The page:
Early Voters Cite Spending, Social Security As Big Issues In NY-9

Residents also complain about being inundated with mail, phone calls.

Polls have been open in the Ninth District and across Forest Hills since 6 a.m., and already, thousands of people have visited their local polling places.

For many voters in the area, the race comes down to one of two things: the state of the economy, and the importance of social safety net programs like Medicare and Social Security.

However, more than the national issues, local voters said that the way the Ninth District campaign has been run by both sides was concerning.

The most common complaint from local voters centered around the huge numbers of robo-calls they got from both the Republican and the Democrat, and the dozens of mailers that Democrat David Weprin blanketed the district with.

“Somebody should tell the politicians to stop overwhelming us with calls,” said Stanley Swiatocha, 62. “It’s out of control.”

Nino Farducchi, a retired carpenter, agreed.

“These politicians, they’ve got to put party aside and work together,” Farducchi said. “I’m very disappointed.”

“I voted today, basically to send a message to Obama,” said Jose Almeida, 53, of Forest Hills. The economic plan that he’s tried is not working, he’s not done anything on immigration. We have to deal with unemployment that’s now at 9.1 percent—and for Hispanics it’s 11 percent.”

Almeida said he felt Turner was more likely to bring about the change he’s looking for.

Other conservative voters leaving the poll said that federal spending levels had grown far beyond what they were comfortable with.

Voters who broke for Turner tended to cite to issues: the Tea Party, and protecting social programs.

“I voted today not to put another Tea Party person in office,” said Marlyne Adman. “They don’t know how to cooperate. They just want to stamp their feet like little kids, and that’s not how you solve problems…These people do not represent this area in the slightest.”

William and Dorothy Kirchstetter, of Forest Hills, said their votes were for the Democrat to protect Social Security.

“We can’t have cuts to those very important services,” Dorothy said. “Social Security is just too important to us.”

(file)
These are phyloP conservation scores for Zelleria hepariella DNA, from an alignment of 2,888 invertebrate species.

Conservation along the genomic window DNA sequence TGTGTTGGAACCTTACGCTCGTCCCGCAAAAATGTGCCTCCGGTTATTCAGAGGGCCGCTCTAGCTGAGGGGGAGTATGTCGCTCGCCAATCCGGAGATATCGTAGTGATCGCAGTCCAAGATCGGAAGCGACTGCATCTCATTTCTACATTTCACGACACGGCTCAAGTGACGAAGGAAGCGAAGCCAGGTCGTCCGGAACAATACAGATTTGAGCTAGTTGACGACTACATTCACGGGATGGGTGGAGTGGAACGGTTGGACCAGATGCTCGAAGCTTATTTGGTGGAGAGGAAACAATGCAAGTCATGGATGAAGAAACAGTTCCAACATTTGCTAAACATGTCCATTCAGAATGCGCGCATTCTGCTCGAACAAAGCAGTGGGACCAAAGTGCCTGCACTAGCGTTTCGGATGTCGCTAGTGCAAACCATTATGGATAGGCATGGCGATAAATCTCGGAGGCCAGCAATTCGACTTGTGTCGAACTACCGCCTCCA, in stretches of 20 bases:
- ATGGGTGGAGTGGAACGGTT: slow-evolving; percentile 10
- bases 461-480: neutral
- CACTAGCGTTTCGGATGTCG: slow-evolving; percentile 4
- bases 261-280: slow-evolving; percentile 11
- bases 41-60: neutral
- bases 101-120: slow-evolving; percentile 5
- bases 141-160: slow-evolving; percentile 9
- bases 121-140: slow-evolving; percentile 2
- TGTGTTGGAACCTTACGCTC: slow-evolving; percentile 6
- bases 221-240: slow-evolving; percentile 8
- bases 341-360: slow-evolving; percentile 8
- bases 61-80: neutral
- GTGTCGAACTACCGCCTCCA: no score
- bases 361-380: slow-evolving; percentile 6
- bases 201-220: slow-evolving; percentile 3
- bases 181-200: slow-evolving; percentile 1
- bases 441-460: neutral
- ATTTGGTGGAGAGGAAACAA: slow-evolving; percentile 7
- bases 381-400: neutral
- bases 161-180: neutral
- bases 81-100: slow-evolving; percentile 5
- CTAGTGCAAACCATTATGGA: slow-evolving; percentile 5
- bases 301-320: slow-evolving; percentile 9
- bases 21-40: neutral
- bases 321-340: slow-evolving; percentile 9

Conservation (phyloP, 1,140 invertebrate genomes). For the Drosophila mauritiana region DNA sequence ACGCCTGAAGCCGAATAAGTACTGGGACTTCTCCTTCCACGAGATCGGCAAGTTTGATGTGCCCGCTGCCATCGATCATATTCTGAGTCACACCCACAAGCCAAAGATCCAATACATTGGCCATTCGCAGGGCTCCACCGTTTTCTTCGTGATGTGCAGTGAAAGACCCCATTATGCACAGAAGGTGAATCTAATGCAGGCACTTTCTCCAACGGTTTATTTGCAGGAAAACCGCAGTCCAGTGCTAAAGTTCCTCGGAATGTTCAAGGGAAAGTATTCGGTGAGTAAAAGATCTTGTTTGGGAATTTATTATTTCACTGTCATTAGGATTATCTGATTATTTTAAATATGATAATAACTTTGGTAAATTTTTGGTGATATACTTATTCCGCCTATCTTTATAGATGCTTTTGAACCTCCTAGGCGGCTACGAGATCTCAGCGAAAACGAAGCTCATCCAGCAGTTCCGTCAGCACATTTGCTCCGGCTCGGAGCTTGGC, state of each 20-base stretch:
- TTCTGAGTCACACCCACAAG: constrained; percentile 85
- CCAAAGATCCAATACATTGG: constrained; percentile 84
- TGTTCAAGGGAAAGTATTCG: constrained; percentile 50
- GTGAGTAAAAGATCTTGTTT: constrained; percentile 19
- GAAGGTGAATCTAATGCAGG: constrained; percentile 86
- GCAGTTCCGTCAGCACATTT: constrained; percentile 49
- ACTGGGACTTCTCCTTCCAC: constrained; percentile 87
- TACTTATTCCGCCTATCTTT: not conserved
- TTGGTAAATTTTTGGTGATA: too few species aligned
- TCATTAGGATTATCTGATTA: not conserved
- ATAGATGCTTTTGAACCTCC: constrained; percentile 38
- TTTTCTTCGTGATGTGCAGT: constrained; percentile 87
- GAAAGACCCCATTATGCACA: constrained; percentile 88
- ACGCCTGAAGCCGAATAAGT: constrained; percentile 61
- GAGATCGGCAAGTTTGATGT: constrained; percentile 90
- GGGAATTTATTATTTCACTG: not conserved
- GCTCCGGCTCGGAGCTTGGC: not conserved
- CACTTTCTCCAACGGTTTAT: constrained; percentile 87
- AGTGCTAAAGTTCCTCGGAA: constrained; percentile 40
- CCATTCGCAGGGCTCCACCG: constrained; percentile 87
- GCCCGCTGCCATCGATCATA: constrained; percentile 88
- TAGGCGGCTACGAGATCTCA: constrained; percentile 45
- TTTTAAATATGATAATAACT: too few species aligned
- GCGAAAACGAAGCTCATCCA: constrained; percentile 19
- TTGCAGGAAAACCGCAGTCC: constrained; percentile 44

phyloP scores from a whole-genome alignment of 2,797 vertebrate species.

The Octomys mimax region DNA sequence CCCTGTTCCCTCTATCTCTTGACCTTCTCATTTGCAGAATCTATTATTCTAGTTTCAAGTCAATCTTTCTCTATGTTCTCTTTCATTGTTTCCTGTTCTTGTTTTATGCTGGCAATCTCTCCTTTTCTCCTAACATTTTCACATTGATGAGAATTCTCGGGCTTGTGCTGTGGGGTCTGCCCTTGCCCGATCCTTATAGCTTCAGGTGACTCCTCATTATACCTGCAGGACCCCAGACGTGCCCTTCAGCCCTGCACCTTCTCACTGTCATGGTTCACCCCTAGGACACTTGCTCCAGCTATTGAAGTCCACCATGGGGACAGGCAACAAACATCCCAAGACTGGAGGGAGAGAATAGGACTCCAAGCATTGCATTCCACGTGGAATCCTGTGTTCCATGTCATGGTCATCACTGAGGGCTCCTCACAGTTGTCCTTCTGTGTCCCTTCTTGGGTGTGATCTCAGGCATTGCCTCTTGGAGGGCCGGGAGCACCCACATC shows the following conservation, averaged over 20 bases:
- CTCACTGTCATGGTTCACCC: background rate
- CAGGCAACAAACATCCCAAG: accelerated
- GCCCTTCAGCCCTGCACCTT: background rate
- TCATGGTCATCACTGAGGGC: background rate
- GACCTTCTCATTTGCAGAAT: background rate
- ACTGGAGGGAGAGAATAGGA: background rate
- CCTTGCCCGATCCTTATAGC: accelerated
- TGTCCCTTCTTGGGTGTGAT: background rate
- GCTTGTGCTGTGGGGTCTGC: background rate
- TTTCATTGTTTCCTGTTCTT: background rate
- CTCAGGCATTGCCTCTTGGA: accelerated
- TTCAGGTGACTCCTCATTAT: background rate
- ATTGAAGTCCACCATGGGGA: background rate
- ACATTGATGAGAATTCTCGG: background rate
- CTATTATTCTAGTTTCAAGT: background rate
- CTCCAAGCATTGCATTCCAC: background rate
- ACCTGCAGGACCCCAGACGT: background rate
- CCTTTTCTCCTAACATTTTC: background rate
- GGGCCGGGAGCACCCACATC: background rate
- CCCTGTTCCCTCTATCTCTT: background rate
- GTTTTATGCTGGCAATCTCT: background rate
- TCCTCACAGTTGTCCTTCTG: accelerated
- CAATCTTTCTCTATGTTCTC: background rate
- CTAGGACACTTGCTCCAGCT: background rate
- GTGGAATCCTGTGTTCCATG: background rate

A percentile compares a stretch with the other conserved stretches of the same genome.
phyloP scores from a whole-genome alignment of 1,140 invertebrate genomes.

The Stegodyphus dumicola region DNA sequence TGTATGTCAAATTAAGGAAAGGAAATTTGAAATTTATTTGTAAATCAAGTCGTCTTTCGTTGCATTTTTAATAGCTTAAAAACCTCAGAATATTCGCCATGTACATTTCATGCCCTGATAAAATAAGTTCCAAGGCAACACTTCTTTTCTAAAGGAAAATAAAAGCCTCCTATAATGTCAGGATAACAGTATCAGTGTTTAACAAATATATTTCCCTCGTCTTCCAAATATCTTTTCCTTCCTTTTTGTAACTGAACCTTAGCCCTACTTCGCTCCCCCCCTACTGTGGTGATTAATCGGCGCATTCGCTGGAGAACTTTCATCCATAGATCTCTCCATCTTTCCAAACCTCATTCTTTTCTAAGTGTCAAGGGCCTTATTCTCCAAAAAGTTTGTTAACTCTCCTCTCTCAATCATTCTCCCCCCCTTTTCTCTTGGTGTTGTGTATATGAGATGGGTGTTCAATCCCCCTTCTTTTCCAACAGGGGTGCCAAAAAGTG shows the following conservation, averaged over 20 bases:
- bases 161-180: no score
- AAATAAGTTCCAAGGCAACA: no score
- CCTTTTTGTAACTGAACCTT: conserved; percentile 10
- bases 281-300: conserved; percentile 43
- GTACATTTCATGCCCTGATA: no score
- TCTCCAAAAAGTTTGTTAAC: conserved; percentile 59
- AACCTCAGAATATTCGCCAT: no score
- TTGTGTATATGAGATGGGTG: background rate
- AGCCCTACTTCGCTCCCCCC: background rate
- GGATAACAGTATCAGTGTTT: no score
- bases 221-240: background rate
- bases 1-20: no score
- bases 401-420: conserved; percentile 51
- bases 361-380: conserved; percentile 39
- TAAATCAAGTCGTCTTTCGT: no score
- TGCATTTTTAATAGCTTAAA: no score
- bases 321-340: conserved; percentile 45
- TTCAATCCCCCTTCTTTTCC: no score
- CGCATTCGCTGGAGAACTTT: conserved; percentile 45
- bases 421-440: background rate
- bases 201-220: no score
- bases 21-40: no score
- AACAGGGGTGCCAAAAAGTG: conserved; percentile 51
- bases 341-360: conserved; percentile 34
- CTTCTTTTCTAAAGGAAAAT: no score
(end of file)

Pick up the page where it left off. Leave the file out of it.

sarajames2 September 13, 2011 at 09:41 PM
To the person interviewed that says he wants the two parties to work together, I would like to ask how much more can President Obama do to attempt to work with the republicans? Where has this man been? Has he been following what following just what the republicans have been up to? His statement drives me crazy!!! Vote or the party of your choice but please stop accusing the president or the democrats of not trying to work with the republicans because it is absolutely not true?
Gordon Monsen September 14, 2011 at 12:14 AM
Sara... We do not see the arrogant partisan Obama the way you do. What you think of as bipartisanship has been all talk. His actions have been solely partisan, as his comment to McCain in 2010 revealed: "elections have consequences. we won." And the Democrats in the Senate have been equally partisan by sitting on 10 GOP jobs bills for months without any review or discussion.
el jefe September 14, 2011 at 12:41 AM
sara, where did you get the idea that anyone in that article is "accusing the president or the democrats of not trying to work with the republicans"? You're reading too much into it. The article says “These politicians, they’ve got to put party aside and work together,” Farducchi said. “I’m very disappointed.” Maybe he's disappointed in the republicans too? I'm disappointed in both, but especially Obama. he promised new jobs and a lower unemployment rate, immigration reform, the closure of the Guantanamo prison, bringing troops home, and more. So far we've seen none of that. But he has a year left.
Charles September 14, 2011 at 03:49 AM
Please be aware that Obama is not a Dictator. If Congress is not along with The President, nothing will pass. Stop behaing as if President Obama has achieved nothing.


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